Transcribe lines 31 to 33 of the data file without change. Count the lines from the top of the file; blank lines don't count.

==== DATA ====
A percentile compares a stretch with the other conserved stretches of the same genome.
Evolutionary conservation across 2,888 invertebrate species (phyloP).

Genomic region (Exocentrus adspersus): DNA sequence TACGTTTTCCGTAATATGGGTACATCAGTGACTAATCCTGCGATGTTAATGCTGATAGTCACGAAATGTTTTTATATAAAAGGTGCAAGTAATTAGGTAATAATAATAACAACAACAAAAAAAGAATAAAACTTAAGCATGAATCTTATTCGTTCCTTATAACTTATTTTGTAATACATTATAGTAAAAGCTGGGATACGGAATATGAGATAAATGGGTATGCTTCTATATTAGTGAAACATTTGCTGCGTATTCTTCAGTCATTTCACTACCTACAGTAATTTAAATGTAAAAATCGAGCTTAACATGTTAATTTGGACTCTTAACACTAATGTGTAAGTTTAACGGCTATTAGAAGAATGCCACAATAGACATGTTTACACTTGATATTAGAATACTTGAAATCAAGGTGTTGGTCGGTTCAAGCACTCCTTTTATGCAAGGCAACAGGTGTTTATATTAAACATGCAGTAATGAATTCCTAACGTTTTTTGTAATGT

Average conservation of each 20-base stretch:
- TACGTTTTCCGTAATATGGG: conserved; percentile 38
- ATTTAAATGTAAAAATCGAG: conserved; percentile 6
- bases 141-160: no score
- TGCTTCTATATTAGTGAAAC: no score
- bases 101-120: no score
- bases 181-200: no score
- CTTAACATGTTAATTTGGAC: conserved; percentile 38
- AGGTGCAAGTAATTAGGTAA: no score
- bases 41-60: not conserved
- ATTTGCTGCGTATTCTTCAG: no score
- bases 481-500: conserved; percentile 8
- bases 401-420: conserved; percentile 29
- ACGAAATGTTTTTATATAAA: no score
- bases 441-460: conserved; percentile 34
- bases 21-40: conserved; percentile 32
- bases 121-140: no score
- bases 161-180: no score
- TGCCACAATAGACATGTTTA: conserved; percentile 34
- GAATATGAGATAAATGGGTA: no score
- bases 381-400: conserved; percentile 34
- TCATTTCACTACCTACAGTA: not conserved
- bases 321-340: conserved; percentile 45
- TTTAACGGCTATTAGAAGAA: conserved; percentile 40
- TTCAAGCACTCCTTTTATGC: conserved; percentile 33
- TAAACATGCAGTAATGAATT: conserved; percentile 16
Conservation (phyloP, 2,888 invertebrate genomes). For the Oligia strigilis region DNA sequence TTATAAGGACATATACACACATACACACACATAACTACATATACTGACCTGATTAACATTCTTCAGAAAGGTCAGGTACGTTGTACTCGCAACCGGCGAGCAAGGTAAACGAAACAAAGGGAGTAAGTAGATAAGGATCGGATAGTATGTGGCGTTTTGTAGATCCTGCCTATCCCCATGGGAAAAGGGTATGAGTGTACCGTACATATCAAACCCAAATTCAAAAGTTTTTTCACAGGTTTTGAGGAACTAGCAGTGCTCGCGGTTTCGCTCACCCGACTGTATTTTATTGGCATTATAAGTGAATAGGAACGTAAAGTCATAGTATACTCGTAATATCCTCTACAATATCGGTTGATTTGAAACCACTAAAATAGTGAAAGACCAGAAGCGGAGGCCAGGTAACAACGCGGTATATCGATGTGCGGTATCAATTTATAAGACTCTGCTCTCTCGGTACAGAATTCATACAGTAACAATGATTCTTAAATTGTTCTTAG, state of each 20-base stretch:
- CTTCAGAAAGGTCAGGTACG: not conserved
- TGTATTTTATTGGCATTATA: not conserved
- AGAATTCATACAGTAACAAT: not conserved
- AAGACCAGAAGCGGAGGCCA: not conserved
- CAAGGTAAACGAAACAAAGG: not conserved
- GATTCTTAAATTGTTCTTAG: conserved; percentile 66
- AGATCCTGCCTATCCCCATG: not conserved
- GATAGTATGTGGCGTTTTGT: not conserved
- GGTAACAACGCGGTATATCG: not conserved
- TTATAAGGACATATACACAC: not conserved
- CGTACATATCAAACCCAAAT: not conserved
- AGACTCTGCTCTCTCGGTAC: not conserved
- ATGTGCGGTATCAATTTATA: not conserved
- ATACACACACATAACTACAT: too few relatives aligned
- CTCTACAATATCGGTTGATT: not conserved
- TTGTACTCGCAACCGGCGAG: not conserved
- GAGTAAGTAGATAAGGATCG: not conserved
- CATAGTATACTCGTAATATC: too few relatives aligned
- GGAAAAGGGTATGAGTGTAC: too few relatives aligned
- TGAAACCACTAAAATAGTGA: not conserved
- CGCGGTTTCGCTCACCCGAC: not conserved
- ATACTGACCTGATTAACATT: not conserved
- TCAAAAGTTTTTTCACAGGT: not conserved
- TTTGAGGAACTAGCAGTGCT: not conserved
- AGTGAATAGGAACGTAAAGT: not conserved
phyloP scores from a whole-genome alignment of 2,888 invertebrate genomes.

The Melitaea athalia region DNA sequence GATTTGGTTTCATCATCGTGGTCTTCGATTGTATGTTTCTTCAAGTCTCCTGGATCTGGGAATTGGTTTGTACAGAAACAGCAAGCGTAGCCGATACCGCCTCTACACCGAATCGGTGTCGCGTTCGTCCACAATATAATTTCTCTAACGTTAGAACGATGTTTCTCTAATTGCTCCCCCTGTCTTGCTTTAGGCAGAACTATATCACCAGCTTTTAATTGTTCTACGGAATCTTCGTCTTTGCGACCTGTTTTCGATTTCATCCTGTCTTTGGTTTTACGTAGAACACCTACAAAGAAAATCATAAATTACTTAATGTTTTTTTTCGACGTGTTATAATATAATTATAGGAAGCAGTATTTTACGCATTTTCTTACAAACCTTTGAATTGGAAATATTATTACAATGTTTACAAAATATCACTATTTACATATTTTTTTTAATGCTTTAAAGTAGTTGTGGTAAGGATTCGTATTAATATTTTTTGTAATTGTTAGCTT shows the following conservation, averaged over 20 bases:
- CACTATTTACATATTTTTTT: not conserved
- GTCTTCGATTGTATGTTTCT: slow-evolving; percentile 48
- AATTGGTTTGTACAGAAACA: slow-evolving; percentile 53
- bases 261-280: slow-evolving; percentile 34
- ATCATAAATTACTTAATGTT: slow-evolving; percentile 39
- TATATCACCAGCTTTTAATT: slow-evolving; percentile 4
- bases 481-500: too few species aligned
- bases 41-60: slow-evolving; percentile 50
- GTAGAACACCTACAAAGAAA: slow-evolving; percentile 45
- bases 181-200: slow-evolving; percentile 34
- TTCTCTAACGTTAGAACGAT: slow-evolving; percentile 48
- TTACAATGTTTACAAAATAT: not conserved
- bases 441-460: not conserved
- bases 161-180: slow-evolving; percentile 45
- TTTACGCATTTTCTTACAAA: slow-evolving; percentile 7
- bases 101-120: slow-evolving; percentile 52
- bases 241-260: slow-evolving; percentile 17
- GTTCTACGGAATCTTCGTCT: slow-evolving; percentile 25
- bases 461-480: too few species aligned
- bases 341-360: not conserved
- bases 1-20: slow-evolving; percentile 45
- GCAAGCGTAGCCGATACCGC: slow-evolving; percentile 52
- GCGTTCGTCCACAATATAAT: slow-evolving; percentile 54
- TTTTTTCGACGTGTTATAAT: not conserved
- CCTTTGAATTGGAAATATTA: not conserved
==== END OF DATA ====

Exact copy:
- CTTCAGAAAGGTCAGGTACG: not conserved
- TGTATTTTATTGGCATTATA: not conserved
- AGAATTCATACAGTAACAAT: not conserved